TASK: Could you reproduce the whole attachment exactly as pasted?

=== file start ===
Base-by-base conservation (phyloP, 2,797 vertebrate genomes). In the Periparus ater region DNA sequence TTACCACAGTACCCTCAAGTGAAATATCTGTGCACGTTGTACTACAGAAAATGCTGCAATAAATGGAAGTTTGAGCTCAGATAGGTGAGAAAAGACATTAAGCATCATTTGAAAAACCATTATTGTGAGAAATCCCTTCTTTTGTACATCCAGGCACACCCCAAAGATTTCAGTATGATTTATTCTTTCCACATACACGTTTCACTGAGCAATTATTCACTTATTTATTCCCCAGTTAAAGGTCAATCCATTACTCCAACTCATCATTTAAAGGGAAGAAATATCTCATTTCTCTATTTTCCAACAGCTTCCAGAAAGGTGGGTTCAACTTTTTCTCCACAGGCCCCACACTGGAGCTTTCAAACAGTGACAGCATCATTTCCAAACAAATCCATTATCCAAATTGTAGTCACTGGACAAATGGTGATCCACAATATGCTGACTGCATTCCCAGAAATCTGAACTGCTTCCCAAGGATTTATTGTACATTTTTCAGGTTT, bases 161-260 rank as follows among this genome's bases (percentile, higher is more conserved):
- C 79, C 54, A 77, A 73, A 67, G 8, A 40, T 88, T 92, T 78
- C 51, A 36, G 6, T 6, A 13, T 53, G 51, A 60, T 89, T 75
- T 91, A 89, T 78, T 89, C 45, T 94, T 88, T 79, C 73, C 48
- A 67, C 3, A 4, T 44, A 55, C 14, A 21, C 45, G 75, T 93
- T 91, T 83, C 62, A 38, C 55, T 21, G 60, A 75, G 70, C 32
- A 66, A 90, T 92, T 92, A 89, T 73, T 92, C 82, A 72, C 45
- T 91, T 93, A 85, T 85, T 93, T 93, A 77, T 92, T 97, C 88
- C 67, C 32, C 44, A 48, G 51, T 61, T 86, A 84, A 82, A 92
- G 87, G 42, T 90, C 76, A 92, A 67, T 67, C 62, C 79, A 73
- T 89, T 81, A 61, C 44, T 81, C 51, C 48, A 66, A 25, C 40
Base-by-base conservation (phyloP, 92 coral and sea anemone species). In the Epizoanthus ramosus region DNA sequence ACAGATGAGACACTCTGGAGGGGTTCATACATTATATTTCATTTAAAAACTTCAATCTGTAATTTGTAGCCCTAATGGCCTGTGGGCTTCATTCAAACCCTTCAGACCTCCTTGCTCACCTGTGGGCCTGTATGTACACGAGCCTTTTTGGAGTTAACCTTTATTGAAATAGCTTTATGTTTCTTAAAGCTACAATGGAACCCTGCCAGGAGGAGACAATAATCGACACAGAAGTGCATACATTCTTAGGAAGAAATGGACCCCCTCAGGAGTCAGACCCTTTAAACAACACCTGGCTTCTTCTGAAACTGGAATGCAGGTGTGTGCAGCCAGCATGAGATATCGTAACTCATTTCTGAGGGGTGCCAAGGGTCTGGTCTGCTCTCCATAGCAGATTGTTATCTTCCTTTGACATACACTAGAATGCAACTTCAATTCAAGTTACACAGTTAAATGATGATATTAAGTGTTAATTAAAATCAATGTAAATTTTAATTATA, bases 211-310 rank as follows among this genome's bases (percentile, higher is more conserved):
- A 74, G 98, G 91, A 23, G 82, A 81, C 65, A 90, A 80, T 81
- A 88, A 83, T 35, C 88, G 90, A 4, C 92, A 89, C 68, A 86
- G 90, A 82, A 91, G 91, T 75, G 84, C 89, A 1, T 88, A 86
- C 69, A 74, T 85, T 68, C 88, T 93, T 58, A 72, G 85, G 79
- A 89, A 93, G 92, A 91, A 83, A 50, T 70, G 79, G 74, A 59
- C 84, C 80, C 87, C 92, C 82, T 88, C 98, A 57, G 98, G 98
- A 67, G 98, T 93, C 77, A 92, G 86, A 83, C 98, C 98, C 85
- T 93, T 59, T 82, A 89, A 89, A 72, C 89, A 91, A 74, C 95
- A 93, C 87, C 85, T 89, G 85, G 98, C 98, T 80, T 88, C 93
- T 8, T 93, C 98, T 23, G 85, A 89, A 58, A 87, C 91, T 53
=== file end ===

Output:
Base-by-base conservation (phyloP, 2,797 vertebrate genomes). In the Periparus ater region DNA sequence TTACCACAGTACCCTCAAGTGAAATATCTGTGCACGTTGTACTACAGAAAATGCTGCAATAAATGGAAGTTTGAGCTCAGATAGGTGAGAAAAGACATTAAGCATCATTTGAAAAACCATTATTGTGAGAAATCCCTTCTTTTGTACATCCAGGCACACCCCAAAGATTTCAGTATGATTTATTCTTTCCACATACACGTTTCACTGAGCAATTATTCACTTATTTATTCCCCAGTTAAAGGTCAATCCATTACTCCAACTCATCATTTAAAGGGAAGAAATATCTCATTTCTCTATTTTCCAACAGCTTCCAGAAAGGTGGGTTCAACTTTTTCTCCACAGGCCCCACACTGGAGCTTTCAAACAGTGACAGCATCATTTCCAAACAAATCCATTATCCAAATTGTAGTCACTGGACAAATGGTGATCCACAATATGCTGACTGCATTCCCAGAAATCTGAACTGCTTCCCAAGGATTTATTGTACATTTTTCAGGTTT, bases 161-260 rank as follows among this genome's bases (percentile, higher is more conserved):
- C 79, C 54, A 77, A 73, A 67, G 8, A 40, T 88, T 92, T 78
- C 51, A 36, G 6, T 6, A 13, T 53, G 51, A 60, T 89, T 75
- T 91, A 89, T 78, T 89, C 45, T 94, T 88, T 79, C 73, C 48
- A 67, C 3, A 4, T 44, A 55, C 14, A 21, C 45, G 75, T 93
- T 91, T 83, C 62, A 38, C 55, T 21, G 60, A 75, G 70, C 32
- A 66, A 90, T 92, T 92, A 89, T 73, T 92, C 82, A 72, C 45
- T 91, T 93, A 85, T 85, T 93, T 93, A 77, T 92, T 97, C 88
- C 67, C 32, C 44, A 48, G 51, T 61, T 86, A 84, A 82, A 92
- G 87, G 42, T 90, C 76, A 92, A 67, T 67, C 62, C 79, A 73
- T 89, T 81, A 61, C 44, T 81, C 51, C 48, A 66, A 25, C 40
Base-by-base conservation (phyloP, 92 coral and sea anemone species). In the Epizoanthus ramosus region DNA sequence ACAGATGAGACACTCTGGAGGGGTTCATACATTATATTTCATTTAAAAACTTCAATCTGTAATTTGTAGCCCTAATGGCCTGTGGGCTTCATTCAAACCCTTCAGACCTCCTTGCTCACCTGTGGGCCTGTATGTACACGAGCCTTTTTGGAGTTAACCTTTATTGAAATAGCTTTATGTTTCTTAAAGCTACAATGGAACCCTGCCAGGAGGAGACAATAATCGACACAGAAGTGCATACATTCTTAGGAAGAAATGGACCCCCTCAGGAGTCAGACCCTTTAAACAACACCTGGCTTCTTCTGAAACTGGAATGCAGGTGTGTGCAGCCAGCATGAGATATCGTAACTCATTTCTGAGGGGTGCCAAGGGTCTGGTCTGCTCTCCATAGCAGATTGTTATCTTCCTTTGACATACACTAGAATGCAACTTCAATTCAAGTTACACAGTTAAATGATGATATTAAGTGTTAATTAAAATCAATGTAAATTTTAATTATA, bases 211-310 rank as follows among this genome's bases (percentile, higher is more conserved):
- A 74, G 98, G 91, A 23, G 82, A 81, C 65, A 90, A 80, T 81
- A 88, A 83, T 35, C 88, G 90, A 4, C 92, A 89, C 68, A 86
- G 90, A 82, A 91, G 91, T 75, G 84, C 89, A 1, T 88, A 86
- C 69, A 74, T 85, T 68, C 88, T 93, T 58, A 72, G 85, G 79
- A 89, A 93, G 92, A 91, A 83, A 50, T 70, G 79, G 74, A 59
- C 84, C 80, C 87, C 92, C 82, T 88, C 98, A 57, G 98, G 98
- A 67, G 98, T 93, C 77, A 92, G 86, A 83, C 98, C 98, C 85
- T 93, T 59, T 82, A 89, A 89, A 72, C 89, A 91, A 74, C 95
- A 93, C 87, C 85, T 89, G 85, G 98, C 98, T 80, T 88, C 93
- T 8, T 93, C 98, T 23, G 85, A 89, A 58, A 87, C 91, T 53